The “awakened” debate should be a rational debate, not a mistaken one.
There are those of us who are old enough to remember when the term âpolitical correctnessâ first appeared in the public sphere. It didn’t take long for warriors of ideological culture and politicians to exploit the term according to their own agendas.
Today, almost three decades later, the term “awake” has become the adjective of the hour.
Like its verbal cousin, alarm clock has been twisted by many on the right (and some on the left) who have perversely attempted to twist the definition of the term into something antithetical to its true meaning.
The Merriam-Webster definition of enlightenment is to be “aware of and actively attentive to important facts and issues (especially issues of racial and social justice)”. This very plausible and sensible definition makes sense to me.
Nonetheless, we’ve seen the term used repeatedly as a blunt instrument pitched by bad faith actors, who often display a fierce and ominous pride in not paying attention.
Critics are not confined to one side of the political spectrum. Figures as diverse as far-right Republican Senses Ted Cruz and Marco Rubio, centrist Democratic strategist James Carivlle and comedian and cultural critic Bill Maher have all voiced their displeasure. The always irascible Cruz tweeted about âwoken upâ Democrats, âwoken upâ emasculated army soldiers, âwoken upâ CEOs, and of course, âwakeupâ media. Notice, that’s the same man that fought with Big Bird. Go figure it out.
Carville went so far as to denounce “stupid awakening”, “teachers’ lounge discussions” and “madness” as serious obstacles to the Democratic Party’s agenda, and berated awakening as a major reason of Republican Glenn Youngkin’s victory in Virginia’s gubernatorial race last month.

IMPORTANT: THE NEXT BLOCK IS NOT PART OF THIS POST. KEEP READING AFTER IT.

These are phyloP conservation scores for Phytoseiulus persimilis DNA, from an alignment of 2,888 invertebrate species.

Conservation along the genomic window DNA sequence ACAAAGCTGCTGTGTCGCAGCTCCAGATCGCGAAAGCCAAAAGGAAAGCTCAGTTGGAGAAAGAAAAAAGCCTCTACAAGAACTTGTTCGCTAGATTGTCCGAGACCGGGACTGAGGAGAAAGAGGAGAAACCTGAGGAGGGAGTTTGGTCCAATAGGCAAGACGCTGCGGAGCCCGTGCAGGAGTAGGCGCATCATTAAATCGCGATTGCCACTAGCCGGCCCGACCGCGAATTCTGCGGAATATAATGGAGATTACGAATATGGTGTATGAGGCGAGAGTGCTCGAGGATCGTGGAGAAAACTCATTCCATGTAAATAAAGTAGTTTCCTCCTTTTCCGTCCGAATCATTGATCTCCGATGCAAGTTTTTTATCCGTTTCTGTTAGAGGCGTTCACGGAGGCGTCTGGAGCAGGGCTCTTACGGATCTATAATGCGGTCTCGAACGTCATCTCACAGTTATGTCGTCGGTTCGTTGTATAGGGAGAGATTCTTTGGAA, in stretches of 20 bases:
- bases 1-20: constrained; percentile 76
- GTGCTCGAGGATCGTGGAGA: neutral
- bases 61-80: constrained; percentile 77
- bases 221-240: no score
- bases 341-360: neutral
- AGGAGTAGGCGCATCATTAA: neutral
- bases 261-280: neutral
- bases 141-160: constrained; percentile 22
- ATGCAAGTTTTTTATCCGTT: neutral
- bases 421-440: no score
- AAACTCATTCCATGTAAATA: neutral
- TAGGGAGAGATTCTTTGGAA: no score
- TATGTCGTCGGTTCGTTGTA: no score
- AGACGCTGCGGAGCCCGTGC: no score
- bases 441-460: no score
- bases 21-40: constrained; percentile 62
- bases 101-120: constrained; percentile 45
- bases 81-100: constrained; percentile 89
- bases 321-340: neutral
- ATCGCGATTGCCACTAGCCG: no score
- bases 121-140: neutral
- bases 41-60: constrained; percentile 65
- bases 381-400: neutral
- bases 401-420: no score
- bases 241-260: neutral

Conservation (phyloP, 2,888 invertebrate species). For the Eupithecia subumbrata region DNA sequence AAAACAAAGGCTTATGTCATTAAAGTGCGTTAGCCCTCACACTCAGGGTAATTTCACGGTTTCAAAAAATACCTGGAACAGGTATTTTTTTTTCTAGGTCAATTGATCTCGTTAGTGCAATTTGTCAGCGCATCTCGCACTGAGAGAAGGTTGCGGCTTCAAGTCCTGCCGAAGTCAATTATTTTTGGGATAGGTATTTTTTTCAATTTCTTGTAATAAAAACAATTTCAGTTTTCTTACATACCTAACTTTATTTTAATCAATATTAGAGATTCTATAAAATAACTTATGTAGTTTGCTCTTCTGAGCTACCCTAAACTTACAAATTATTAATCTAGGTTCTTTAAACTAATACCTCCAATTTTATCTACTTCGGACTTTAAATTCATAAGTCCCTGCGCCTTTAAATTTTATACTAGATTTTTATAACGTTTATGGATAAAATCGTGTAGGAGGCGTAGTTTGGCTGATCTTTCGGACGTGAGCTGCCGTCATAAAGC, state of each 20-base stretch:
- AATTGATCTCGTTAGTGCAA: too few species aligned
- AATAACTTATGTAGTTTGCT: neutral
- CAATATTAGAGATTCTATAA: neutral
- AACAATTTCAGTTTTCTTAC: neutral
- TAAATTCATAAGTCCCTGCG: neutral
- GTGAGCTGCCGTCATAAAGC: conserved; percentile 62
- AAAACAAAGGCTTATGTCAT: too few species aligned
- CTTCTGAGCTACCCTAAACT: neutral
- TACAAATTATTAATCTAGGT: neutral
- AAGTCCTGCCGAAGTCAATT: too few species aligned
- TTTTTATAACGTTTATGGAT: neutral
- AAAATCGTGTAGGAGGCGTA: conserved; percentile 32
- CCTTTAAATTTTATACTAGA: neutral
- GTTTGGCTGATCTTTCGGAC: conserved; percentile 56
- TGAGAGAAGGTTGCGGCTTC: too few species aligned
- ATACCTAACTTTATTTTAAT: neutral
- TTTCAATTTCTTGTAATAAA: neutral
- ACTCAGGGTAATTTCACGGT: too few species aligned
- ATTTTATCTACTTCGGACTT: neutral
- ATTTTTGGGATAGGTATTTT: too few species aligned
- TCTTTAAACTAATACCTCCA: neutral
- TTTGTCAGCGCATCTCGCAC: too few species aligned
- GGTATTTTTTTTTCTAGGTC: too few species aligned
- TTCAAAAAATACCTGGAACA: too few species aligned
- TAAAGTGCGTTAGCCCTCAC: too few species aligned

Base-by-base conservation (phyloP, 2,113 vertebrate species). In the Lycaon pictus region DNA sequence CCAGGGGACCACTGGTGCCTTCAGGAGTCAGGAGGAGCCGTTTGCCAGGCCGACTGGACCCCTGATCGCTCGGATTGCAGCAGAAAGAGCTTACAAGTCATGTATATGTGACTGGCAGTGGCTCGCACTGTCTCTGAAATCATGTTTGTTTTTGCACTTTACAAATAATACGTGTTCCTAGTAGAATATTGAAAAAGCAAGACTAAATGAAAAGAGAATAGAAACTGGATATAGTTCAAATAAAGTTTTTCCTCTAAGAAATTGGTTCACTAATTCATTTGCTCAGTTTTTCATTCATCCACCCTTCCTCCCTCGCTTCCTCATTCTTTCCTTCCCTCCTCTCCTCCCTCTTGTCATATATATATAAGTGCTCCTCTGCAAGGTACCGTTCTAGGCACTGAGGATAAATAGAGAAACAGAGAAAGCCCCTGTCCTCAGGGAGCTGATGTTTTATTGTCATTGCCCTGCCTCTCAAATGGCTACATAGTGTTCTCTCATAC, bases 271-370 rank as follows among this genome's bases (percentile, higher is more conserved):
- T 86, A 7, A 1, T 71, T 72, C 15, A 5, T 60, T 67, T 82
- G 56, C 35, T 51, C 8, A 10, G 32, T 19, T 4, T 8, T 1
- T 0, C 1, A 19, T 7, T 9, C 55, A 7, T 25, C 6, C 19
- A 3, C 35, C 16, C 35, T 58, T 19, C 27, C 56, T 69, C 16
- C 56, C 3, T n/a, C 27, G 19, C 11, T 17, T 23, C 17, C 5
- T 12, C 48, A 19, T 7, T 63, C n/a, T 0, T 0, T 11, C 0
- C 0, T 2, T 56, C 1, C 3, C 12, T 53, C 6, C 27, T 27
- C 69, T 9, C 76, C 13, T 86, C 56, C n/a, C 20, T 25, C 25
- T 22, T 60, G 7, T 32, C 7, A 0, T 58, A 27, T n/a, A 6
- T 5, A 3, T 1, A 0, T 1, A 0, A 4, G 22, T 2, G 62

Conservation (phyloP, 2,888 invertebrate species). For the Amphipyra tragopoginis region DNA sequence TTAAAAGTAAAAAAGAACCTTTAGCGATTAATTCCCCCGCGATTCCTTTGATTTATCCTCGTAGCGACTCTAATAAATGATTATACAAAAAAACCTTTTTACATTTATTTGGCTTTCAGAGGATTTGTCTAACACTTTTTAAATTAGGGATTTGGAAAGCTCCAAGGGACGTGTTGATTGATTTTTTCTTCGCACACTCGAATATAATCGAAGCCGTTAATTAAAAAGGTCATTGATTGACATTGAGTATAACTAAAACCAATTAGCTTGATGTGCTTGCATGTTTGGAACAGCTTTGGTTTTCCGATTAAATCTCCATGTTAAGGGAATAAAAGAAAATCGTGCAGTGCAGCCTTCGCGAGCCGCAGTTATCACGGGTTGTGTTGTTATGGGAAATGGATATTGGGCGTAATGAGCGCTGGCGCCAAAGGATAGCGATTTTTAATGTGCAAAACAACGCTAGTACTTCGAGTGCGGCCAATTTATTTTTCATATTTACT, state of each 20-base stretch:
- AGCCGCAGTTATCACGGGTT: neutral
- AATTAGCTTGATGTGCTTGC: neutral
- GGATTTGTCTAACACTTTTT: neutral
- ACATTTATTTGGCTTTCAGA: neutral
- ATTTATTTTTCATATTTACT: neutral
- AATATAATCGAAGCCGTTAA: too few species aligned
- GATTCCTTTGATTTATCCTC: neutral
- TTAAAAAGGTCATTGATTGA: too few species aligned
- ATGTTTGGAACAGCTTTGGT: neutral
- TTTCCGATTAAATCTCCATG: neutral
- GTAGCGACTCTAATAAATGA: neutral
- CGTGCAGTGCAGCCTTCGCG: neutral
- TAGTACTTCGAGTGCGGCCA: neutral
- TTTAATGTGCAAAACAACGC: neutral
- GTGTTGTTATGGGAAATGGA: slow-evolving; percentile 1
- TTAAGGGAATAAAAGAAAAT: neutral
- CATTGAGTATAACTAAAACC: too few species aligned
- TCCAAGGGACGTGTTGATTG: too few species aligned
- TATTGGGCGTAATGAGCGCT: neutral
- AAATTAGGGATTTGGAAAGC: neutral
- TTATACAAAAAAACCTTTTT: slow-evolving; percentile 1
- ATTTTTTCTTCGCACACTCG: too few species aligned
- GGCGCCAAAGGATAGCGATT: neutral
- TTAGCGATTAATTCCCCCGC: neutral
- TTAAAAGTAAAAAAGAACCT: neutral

Maher sees the so-called awakened ideology as “a dramatic and pessimistic rhetoric” whose “central idea and ideology is that America is rotten to the root, hopelessly racist … oppressive, sexist and homophobic”.
Indeed, opinions are strong and passion has reached its climax. For the record, as a college professor, I can say that it seems Carville didn’t spend a lot of time in college professors’ lounges. The majority of teachers do not attribute to “the policy of awakening”
In a 1962 New York Times article titled “If You’re Woken, You Dig It”, novelist William Melvin Kelley wrote about the beatnik’s appropriation of black idioms. During the civil rights movement, activists took up the gospel song “Woke Up This Morning With My Mind On Jesus” and changed it to “Woke Up This Morning With My Mind On Freedom”.
Thus, the origins of revival in this milieu – as shaped by black Americans – go back decades to the early 1960s. Yet its conventional universality is a recent phenomenon. Due to the fierce trilogy of black musicians, social media, and the Black Lives Matter movement, the term was included in the Oxford English Dictionary in 2017, defined as being astute and sensitive to social issues.
If we’re all being honest, enlightened politics is a bipartisan affair. Individuals from across the political spectrum have aggressively used ill-defined humiliations and fabricated outrage to launch and arm searing, bombastic rhetoric to score “points” against the other side. Awakening is but a powerful smokescreen to lift an icteric political eye against the perceived âotherâ.
The scorched earth antics that some awakening supporters and critics regularly engage in are a misguided form of aggression that cannot be tolerated or tolerated in a society that prides itself on a healthy, rational, and open debate. . We should definitely remember to keep these sobering thoughts in mind.
Copyright 2021. Elwood Watson, distributed by the Cagle Cartoons Journal Syndicate. Watson is a professor of history, black studies, and gender and sexuality studies at East Tennessee State University. He is also an author and lecturer.